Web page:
Tunisia was the country that kick-started the Arab Spring. In December 2010, a desperate young man set himself on fire, and the ensuing protests led to the fall of dictator President Zine El Abidine Ben Ali and the country’s first democratic elections in decades (in October 2011). As neighbouring countries like Syria and Libya remain mired in conflict and bloodshed years after their respective uprisings began, Tunisia has dropped out of the international news somewhat. The first revolution in the Arab Spring, it has also been seen – broadly – as one of the most successful.
However, that does not mean that it has been a trouble-free transition, or that the elected government is in a comfortable position. Since the secular dictator Ben Ali was toppled, the country has been rocked by attacks blamed on Islamist militants, with a range of hard line Salafist groups forming.
On Sunday, members of Islamist group Ansar al-Sharia clashed with Tunisian police after the government, led by moderate Islamist party Ennahda, banned its annual rally. Ansar al-Sharia, probably the most radical of Tunisia’s Islamist groups, openly supports al-Qaeda. It’s annual meeting last year drew 4000 people. Sunday’s main clashes took place in the central city of Kairouan, where the rally was due to take place, and in the capital city of Tunis, where a smaller religious meeting was also banned by police. Protesters threw stones and police fired teargas, and in Tunis, groups of Salafists protested, changing: “the rule of the tyrant should fall”. According to the state news agency, one protester died. It has been reported that police have arrested Ansar al-Sharia’s spokesman, Saifeddine Rais.
Given that Tunisia was a police state for decades under Ben Ali, state crackdowns have a painful resonance. Yet, moved by necessity, the current government has recently hardened his stance against these Islamist groups. The interior ministry justified its ban of Ansar al-Sharia’s gatherings by saying the group has “shown disdain for state institutions, incited violence against them and poses a threat to public security”. Followers of the organisation have been accused of attacking “impious” art galleries, police stations and cinemas in recent months. The government ban on Ansar al-Sharia meetings follows an announcement in early May that two groups being pursued by the army in the western region bordering Algeria are linked to al-Qaeda. Violent clashes between militants and security services in this region have dominated the domestic media in recent weeks.
There are several reasons for the government’s hardened stance. For starters, members of Tunisia’s broadly secular elite class are anxious about these extremist Salafists, who want to see religion play a bigger part in the country. Given their stringent interpretation of religion, this has raised anxieties about women’s rights, personal freedom, and democracy. Alongside these worries is the increased level of violence perpetrated by militant Islamist groups. The Tunisian police hold a Salafist accountable for assassinating secular opposition politician Chokri Belaid in February. The murder prompted huge street protests in Tunisia – the largest the county had seen since Ben Ali was overthrown.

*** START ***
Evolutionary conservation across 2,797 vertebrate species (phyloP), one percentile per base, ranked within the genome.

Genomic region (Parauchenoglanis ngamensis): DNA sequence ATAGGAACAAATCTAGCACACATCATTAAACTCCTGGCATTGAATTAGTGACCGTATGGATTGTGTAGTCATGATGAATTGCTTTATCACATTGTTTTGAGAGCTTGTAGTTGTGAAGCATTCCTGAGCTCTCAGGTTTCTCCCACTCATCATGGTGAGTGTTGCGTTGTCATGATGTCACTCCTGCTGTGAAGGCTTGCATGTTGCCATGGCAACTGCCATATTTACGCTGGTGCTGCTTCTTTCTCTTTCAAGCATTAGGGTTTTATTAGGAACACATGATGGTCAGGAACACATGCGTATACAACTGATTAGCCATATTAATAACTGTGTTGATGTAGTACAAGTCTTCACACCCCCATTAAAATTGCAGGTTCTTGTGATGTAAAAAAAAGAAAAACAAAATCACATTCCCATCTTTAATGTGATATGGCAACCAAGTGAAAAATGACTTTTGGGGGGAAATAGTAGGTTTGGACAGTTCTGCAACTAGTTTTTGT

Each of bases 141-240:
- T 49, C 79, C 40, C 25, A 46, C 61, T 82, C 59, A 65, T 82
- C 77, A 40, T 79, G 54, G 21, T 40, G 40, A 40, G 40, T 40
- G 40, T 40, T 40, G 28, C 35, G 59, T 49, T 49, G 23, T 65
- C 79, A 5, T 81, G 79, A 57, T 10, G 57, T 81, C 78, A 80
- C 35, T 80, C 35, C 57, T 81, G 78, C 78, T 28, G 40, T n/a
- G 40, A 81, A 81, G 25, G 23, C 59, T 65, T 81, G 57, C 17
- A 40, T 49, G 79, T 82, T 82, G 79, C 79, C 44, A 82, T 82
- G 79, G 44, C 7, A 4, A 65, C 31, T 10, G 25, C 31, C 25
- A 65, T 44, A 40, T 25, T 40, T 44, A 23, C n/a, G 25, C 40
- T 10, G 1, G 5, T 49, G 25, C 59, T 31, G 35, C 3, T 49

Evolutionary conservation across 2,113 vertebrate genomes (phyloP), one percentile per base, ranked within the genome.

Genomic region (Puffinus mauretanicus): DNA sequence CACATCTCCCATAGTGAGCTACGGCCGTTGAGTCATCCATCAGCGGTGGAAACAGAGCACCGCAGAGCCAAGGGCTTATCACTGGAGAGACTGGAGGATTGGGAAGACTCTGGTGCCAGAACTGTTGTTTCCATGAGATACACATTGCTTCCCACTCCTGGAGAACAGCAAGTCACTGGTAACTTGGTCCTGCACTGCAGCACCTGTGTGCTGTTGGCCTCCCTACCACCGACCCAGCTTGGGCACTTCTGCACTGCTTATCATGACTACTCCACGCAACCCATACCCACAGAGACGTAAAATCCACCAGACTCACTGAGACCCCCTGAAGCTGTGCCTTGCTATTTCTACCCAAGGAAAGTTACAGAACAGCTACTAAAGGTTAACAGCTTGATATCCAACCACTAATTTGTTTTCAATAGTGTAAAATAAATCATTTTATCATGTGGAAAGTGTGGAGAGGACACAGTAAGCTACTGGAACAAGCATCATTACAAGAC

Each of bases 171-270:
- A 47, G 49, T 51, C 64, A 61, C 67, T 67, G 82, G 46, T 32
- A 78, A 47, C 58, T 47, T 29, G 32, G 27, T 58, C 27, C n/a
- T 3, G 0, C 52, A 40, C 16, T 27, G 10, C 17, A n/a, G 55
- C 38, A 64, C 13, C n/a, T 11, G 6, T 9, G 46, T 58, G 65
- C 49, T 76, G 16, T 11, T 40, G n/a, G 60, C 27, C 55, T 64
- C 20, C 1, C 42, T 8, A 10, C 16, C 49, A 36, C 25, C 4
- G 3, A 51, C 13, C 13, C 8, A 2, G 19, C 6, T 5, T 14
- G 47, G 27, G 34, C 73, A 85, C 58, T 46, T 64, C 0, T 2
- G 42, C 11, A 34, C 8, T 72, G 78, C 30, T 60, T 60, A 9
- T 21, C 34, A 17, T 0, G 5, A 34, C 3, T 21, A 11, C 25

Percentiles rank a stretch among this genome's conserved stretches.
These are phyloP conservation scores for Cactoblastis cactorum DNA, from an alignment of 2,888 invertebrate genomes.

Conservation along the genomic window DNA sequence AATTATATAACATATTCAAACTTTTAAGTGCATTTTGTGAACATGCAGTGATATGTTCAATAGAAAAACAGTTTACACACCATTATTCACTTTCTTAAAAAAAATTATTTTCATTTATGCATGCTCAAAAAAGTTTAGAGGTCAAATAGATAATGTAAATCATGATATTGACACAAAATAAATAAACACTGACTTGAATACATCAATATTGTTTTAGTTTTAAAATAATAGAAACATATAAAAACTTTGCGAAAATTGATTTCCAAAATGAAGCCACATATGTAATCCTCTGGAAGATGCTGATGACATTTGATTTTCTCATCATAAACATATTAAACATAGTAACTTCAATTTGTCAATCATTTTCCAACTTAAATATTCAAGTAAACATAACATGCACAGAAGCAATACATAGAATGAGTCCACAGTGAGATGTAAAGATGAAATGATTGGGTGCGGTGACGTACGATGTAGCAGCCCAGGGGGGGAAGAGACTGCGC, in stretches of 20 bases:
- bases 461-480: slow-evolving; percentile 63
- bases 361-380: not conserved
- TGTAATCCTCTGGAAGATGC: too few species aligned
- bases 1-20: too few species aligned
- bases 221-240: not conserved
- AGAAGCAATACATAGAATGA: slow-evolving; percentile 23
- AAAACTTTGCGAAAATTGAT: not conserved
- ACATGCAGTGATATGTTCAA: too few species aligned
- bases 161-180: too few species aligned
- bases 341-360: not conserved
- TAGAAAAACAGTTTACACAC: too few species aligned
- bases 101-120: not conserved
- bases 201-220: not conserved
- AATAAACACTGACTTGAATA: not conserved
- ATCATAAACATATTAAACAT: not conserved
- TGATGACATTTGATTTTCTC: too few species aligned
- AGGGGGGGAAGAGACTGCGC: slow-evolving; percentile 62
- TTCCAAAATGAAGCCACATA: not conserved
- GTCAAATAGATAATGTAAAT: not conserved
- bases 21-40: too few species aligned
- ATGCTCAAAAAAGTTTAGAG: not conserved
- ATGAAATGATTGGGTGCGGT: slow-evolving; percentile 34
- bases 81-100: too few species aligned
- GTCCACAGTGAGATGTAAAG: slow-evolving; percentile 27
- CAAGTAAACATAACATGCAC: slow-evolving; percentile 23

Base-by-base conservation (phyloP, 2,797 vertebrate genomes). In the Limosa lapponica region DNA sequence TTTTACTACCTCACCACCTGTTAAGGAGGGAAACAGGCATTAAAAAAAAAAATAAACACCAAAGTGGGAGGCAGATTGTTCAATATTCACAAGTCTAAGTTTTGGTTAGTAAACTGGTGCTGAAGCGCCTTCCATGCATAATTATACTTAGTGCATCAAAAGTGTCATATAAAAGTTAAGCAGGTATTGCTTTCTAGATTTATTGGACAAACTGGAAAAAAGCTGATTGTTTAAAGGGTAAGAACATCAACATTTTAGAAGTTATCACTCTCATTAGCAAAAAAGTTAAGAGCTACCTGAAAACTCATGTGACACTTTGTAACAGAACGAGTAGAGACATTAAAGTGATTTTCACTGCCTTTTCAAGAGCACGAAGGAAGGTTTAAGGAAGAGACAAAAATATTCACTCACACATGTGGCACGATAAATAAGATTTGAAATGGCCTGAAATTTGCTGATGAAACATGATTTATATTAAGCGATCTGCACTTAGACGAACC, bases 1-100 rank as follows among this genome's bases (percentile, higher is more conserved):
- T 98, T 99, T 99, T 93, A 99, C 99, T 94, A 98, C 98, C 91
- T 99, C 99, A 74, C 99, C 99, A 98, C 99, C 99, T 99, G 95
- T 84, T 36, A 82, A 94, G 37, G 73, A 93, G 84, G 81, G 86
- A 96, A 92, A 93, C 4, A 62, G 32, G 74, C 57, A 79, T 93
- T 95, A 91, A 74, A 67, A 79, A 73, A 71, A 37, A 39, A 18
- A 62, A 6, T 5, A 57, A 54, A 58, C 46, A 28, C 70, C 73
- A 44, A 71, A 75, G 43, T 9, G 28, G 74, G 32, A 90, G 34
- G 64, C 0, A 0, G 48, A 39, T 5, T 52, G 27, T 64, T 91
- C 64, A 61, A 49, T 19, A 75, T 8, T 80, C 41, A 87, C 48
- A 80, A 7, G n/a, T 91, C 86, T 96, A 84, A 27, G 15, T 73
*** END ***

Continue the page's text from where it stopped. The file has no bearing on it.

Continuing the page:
How has this situation been allowed to flourish, and how much of a threat does it pose to the Tunisian government? The first point to make is that the ousting of a secular dictator provided a space in which religious organisations could flourish. The second is that the slow transition to democratic rule – with attempts by supporters of Ben Ali’s regime to come back into power, and prolonged haggling over the constitution – has further expanded that space. Opposition politicians accuse the government of being overly lenient on groups like Ansar al-Sharia. In a press conference last week, Ennahdha leader Rached Ghannouchi said: “There is no place or future for terrorism in Tunisia”, but he also called for national dialogue with Salafists, whom he referred to as “our children.” Thirdly, and very significantly, the social problems that precipitated Ben Ali’s fall – high unemployment, poor living conditions, and poverty – are still causing discontent.
The role of international terrorist networks is not entirely clear, although AFP reported earlier this week that a top al-Qaeda leader used his Twitter account to praise Ansar al-Sharia, urging Tunisian Salafists to avoid rising to government provocations and to focus on retaining public support.
Tunisia is not the only Arab state to face problems with extremism. After the fall of Muammar Gaddafi, Libyan Islamists have taken a prominent role, while Egypt under the Muslim Brotherhood faces issues too. It is inevitable that after years of oppressive dictatorships and the suppression of civil society, extremist elements will emerge, and that brand new democratic state institutions will struggle to cope with these threats. It is a particularly difficult line to tread for the Islamist parties which have been elected: instinctively, they may not want to condemn religious groups, but these groups pose an existential threat to the stability of these new democratic states. In Tunisia, Ennahda appears to be belatedly wakening up to this serious risk to its ability to govern; it remains to be seen whether its tougher stance will be effective.
The views expressed in this article belong to the author and do not necessarily reflect the editorial policy of Middle East Monitor.